Hartley’s heroes, hangin’ tough
Ranald Mackenzie (1840-89) was a general in the United States Army. His name is little known outside military history circles, unlike his contemporary, the hapless and incompetent General Custer. Despite losing his life and those of the troops under his command in a campaign against the Sioux Indians, Custer achieved immortality of sorts via the full Hollywood treatment. In contrast, Mackenzie has attracted much less attention. He was sent to deal with the Comanche, the most formidable of Plains Indian tribes, who at one stage managed to drive back the advance of European settlement by a hundred miles. Mackenzie succeeded in his mission not so much with the glamorous horse soldiers of Custer’s command but by using black infantry, the so-called Buffalo Soldiers. Even nomads need time to rest and find food. Mackenzie denied them the opportunity. He and his soldiers harried the Comanche relentlessly until ground down and exhausted they surrendered. Mackenzie provided an early example of how remorseless pursuit of an enemy deep into its own territory can achieve success.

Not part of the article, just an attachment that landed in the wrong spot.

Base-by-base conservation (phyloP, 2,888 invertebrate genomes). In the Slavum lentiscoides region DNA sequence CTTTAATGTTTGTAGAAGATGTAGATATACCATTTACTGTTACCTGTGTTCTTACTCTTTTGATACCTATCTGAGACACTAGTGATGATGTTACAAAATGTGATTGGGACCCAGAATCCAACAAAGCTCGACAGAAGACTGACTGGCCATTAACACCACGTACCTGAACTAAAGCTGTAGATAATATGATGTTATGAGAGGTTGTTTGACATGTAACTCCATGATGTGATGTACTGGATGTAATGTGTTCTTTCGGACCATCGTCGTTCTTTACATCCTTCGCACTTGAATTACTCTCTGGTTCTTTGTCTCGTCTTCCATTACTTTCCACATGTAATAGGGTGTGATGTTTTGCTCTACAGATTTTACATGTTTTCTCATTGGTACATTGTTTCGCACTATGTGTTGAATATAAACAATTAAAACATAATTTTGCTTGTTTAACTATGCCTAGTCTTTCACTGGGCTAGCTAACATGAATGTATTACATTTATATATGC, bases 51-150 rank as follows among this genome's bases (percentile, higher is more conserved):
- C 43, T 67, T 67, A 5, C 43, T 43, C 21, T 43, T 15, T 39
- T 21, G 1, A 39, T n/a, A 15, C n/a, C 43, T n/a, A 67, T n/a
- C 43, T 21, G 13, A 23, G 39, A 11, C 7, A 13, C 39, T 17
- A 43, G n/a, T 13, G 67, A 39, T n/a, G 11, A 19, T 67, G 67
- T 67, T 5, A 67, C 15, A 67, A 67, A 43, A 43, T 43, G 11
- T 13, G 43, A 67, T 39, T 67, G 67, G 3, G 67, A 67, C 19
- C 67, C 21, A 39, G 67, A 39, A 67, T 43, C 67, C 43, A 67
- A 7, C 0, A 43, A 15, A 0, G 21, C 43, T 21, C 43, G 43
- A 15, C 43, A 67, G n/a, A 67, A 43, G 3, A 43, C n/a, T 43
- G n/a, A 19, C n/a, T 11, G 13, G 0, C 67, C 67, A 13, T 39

Roy Mason (1924-2015) was a coal miner from Barnsley who lived the latter part of his life under permanent police protection. He was elected a Labour MP in 1953 and subsequently rose to become Secretary of State for Northern Ireland in James Callaghan’s administration. Imagine: an ex sailor appointing a former coal miner to his cabinet, how the Labour Party has changed. Mason didn’t accept that one man’s terrorist is another man’s freedom-fighter. As a socialist, Mason viewed the IRA as fascistic. He was also a strong believer in the rule of law. Mason was Northern Ireland secretary between 1976 and 1979 during the height of the Troubles. He stood up to the IRA (and indeed the Loyalists) believing that capitulation to the Irish brand of republicanism wasn’t inevitable.
Being a terrorist is a stressful business. Terrorists need a safe place to hide and rest. Mason was determined to prevent this and turned the RUC and Army loose to search, pursue and harass. As one IRA commander conceded: ‘with resolution, attrition and good intelligence we were almost beaten by Mason’. The ultimate accolade was paid by the late Martin McGuinness no less. Roy Mason, he said, ‘kicked the shit out of us’.